Why Student Pilots Shouldn’t Carry Passengers

By Robert Mark on February 3rd, 2021

Good pilots become better pilots with experience. One of an aviator’s top hurdles on the way to gaining the best experience is becoming a practical risk manager. When does a flight make sense considering the fuel available, the cargo, the weather, the time element and a few other concerns? And when is a flight a bad risk for many of the same reasons, or to put it more bluntly, when do some flights simply represent a stupid risk?

Like the advice most parents offer their teenagers about late-hour adventures, especially when they’re behind the wheel of a vehicle, nothing good ever seems to happen in the middle of the night. Sadly, that applies to flying too as the NTSB explained in a recent preliminary report of an accident that occurred on December 16, 2020, near Bossier City, Louisiana.

Photo courtesy of FlightAware

The pilot of a PA-28 – N55168 – departed Shreveport Downtown Airport (DTN), Louisiana at 4:17 am when the local weather was reported as a 600-foot overcast and 10 miles visibility making the airport IFR. The pilot, however, was not instrument rated. Per the NOTAM, Downtown Tower was also not staffed at the time the aircraft departed. The airplane crashed about 20 minutes later at 4:35 am claiming the life of the pilot and the single passenger on board. The preliminary report offers a couple of insights into what might have been going on in the pilot’s mind that morning.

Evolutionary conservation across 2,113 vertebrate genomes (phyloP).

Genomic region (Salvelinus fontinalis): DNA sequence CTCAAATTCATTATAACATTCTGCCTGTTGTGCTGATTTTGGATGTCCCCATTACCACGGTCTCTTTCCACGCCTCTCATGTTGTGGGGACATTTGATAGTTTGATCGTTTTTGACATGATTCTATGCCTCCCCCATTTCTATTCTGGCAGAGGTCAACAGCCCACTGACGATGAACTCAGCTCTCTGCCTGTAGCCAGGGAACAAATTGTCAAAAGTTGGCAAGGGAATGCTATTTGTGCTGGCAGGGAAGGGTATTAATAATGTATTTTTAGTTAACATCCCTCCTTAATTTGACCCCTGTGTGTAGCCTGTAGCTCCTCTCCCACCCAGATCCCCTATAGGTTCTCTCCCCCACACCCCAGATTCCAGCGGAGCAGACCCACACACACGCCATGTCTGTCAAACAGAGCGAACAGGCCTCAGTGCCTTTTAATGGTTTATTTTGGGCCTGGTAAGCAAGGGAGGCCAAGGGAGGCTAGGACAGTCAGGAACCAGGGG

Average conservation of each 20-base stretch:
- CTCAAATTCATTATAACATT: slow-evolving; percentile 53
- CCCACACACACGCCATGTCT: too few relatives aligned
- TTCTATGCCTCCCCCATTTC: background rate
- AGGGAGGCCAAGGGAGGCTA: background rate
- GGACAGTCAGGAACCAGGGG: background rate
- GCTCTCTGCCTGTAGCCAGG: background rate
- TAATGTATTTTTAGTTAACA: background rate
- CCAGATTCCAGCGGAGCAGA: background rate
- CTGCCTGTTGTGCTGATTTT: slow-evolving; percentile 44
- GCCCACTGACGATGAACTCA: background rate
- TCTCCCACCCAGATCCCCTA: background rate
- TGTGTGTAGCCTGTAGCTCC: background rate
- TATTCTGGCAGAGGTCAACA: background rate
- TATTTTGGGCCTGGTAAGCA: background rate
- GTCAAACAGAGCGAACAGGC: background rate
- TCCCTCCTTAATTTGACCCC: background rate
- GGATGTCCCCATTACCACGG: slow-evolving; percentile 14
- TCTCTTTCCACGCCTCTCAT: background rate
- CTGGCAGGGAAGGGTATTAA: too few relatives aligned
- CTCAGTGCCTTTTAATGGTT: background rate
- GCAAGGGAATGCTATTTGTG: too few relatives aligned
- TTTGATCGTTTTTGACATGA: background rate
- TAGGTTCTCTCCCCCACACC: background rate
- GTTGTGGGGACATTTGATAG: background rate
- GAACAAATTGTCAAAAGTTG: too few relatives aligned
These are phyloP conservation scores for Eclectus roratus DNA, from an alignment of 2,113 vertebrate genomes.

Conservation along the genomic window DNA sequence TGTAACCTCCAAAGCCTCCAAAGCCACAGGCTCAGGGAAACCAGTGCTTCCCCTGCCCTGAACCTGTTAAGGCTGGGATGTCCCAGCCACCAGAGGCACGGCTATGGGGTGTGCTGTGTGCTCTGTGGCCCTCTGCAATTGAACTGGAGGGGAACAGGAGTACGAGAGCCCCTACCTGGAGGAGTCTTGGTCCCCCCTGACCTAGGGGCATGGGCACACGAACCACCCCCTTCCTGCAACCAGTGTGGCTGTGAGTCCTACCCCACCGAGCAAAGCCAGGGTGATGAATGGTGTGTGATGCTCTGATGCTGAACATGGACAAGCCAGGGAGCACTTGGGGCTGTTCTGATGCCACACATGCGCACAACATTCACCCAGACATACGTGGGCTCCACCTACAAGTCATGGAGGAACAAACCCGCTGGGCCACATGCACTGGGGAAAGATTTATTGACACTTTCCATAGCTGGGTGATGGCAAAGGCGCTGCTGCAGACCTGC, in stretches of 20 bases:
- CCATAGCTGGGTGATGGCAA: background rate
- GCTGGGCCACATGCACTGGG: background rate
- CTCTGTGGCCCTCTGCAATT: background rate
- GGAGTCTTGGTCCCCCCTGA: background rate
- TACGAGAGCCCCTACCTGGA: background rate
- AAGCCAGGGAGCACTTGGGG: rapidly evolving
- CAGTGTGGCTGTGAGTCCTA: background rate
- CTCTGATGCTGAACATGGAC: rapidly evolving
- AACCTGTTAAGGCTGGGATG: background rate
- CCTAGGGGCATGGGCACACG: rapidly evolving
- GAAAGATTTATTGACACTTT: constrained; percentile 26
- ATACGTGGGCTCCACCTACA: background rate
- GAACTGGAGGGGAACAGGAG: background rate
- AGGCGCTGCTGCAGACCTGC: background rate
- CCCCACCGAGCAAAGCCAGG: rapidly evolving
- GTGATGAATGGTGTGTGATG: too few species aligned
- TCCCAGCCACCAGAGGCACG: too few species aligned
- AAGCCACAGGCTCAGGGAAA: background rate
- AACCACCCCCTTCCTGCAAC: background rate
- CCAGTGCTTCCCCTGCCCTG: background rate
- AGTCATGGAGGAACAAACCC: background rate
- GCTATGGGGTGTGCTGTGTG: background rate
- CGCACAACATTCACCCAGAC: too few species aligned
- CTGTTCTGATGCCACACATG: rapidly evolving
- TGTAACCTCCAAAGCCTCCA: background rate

But this strange early-morning adventure turned reckless when the report noted pilot possessed only a student pilot certificate at the time of the accident. Student pilots are, of course, prohibited from carrying passengers at any time. So, what in the world spurred this aviator on to make a flight when so many issues were already conspiring against him and his passenger?